Misguided Questions Kill Businesses
This is a guest post by Nathaniel Greene, author of, Stop Guessing: The 9 Behaviors of Great Problem Solvers. —–
“Why? Why not?” These questions seem innocent—even helpful. But they’re quietly killing your business.
When someone hears “why” or “why not,” they are primed to justify the current situation.
Your team hears these questions when something has gone wrong. When they answer, they’re explaining why the problem isn’t their fault, or why they cannot reasonably change the situation. Teams can provide compelling reasons why something can’t be done. Those reasons will convince your business that a problem is unsolvable, and it will become an ongoing ulcer.
Justification is a waste of time when you’re solving problems. What you want to know is how to move forward and solve the problem.
You’re not solving the most important problems in your business because you’re asking the wrong questions.
Asking different questions radically alters how your business approaches problems. Next time something goes wrong in your business, skip asking your team “why,” and ask these questions instead:
- “Can you describe the problem to me?” This is a very precise form of “what’s going on?” Help people objectively describe the observable problem without blame or assumptions.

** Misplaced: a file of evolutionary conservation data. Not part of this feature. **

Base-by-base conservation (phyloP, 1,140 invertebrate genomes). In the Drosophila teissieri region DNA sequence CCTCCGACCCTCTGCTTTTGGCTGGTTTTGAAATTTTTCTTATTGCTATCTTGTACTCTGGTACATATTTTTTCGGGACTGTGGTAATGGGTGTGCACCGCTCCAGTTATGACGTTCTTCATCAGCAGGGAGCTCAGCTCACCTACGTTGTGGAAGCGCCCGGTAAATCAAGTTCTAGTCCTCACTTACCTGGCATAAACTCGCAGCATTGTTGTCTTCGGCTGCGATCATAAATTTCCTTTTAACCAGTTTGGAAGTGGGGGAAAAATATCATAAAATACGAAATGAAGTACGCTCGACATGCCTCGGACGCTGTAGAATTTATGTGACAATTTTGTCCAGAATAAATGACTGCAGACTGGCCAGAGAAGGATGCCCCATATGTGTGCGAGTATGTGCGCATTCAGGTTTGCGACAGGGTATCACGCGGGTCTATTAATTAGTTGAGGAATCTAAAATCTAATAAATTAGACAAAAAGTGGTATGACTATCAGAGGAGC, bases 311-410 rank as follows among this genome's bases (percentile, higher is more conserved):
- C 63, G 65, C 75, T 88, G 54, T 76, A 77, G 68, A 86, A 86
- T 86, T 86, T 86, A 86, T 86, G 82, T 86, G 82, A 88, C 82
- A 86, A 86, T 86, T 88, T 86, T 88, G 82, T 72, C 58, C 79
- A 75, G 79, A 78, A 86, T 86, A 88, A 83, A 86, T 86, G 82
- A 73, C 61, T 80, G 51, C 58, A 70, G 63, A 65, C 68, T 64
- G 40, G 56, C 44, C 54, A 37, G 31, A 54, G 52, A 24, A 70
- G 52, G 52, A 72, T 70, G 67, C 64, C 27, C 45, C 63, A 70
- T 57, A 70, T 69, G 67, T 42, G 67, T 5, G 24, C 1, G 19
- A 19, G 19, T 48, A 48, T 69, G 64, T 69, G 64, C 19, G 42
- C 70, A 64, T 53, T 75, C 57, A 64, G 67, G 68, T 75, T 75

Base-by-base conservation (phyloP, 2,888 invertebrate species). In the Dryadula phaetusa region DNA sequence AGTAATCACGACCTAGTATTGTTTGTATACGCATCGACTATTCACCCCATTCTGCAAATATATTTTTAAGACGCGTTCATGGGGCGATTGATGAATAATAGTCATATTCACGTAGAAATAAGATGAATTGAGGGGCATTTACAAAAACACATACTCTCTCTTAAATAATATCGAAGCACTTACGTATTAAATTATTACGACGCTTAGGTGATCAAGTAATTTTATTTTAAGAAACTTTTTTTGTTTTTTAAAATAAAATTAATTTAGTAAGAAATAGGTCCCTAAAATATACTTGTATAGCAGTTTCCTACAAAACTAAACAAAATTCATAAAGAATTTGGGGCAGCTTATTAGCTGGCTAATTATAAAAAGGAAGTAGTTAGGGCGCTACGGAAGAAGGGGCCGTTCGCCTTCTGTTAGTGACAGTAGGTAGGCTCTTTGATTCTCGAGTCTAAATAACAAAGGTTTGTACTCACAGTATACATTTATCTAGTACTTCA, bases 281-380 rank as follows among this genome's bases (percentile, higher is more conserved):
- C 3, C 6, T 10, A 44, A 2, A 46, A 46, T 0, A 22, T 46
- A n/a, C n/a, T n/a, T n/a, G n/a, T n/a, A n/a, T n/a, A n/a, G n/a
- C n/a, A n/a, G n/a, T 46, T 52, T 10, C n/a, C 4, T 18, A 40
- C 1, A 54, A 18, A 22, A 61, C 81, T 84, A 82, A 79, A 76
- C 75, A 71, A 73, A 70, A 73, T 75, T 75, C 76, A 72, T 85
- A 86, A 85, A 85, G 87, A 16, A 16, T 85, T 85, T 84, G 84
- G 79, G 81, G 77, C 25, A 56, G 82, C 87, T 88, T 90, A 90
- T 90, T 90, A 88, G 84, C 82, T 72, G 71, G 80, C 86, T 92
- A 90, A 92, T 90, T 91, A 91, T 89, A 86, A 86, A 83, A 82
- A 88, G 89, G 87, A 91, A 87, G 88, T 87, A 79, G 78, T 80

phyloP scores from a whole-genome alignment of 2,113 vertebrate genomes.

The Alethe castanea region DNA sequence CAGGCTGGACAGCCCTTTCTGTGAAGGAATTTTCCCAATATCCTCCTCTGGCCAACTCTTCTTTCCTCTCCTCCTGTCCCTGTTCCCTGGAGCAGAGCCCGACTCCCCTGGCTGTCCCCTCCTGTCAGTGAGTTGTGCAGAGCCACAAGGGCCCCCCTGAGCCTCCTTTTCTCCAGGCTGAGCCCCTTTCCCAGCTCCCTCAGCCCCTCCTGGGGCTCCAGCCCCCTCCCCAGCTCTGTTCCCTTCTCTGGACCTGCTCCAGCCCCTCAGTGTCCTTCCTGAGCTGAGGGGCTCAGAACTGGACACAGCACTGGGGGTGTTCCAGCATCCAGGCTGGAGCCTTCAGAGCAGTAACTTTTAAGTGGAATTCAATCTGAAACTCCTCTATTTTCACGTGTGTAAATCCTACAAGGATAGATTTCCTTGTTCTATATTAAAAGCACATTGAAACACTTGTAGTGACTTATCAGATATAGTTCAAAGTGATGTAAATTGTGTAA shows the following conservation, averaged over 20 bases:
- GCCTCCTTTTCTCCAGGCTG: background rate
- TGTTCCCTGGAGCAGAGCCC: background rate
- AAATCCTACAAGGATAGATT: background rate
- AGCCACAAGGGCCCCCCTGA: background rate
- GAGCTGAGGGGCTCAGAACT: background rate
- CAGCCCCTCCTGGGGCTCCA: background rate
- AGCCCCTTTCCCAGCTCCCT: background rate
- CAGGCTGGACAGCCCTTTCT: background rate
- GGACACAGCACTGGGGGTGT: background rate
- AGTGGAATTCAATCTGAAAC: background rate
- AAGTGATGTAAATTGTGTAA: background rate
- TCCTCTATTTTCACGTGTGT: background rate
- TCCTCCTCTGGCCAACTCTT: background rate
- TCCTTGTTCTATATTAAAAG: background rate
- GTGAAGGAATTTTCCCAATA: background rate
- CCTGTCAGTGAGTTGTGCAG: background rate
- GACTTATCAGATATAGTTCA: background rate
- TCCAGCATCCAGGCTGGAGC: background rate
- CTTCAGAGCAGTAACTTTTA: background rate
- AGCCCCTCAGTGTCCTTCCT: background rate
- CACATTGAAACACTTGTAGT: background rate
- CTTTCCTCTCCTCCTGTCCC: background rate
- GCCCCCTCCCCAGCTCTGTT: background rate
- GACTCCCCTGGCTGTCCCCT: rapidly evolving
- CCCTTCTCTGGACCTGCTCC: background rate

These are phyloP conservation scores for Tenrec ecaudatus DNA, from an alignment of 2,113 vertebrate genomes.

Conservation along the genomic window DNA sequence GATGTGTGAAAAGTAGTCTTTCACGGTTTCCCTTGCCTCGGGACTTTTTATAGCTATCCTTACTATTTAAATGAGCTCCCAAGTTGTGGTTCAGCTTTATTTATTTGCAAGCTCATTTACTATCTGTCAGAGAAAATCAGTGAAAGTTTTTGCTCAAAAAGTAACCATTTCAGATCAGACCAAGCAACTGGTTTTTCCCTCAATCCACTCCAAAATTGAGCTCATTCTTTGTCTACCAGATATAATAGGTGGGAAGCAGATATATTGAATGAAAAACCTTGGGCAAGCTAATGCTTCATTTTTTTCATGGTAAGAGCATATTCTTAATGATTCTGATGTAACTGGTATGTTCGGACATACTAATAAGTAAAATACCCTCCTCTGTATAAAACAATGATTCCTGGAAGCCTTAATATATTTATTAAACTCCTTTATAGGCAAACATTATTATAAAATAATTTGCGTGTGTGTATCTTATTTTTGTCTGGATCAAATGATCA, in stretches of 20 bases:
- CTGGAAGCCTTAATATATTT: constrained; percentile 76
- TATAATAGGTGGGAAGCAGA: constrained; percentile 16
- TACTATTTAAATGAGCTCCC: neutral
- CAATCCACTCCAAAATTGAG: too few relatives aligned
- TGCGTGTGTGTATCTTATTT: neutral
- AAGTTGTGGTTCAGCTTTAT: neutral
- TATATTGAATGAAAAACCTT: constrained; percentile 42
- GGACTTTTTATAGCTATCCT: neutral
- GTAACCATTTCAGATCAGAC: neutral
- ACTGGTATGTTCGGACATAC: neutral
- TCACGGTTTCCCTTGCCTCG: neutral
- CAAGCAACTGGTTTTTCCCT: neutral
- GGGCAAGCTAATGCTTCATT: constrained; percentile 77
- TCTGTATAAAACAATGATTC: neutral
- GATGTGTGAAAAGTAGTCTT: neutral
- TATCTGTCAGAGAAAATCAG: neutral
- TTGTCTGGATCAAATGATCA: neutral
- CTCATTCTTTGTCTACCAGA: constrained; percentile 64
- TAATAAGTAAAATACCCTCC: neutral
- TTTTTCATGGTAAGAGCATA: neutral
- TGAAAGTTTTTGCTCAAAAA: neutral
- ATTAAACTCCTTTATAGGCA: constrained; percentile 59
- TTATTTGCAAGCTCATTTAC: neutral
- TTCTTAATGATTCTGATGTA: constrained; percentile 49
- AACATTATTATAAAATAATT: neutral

- “What have you learned about the problem?” This question primes your team to investigate the problem and learn the failure pattern, rather than guessing at what went wrong.
- “What would it take to make it happen?” When a team member tells you something can’t be done, ask them to explain what they need to get there.
These questions shift your team from justifying the current state to seeking the best next steps to resolve the problem. Their behaviors will improve, and so will your results.
What questions get in the way of solving problems?
What questions help teams solve problems?
Nathaniel Greene is the co-founder and current CEO of Stroud International, and author of Stop Guessing: The 9 Behaviors of Great Problem-Solvers. Nat has a Masters of Engineering from Oxford University and studied design, manufacturing and management at Cambridge University, in addition to executive education coursework in Harvard Business School’s Owner/President Management program.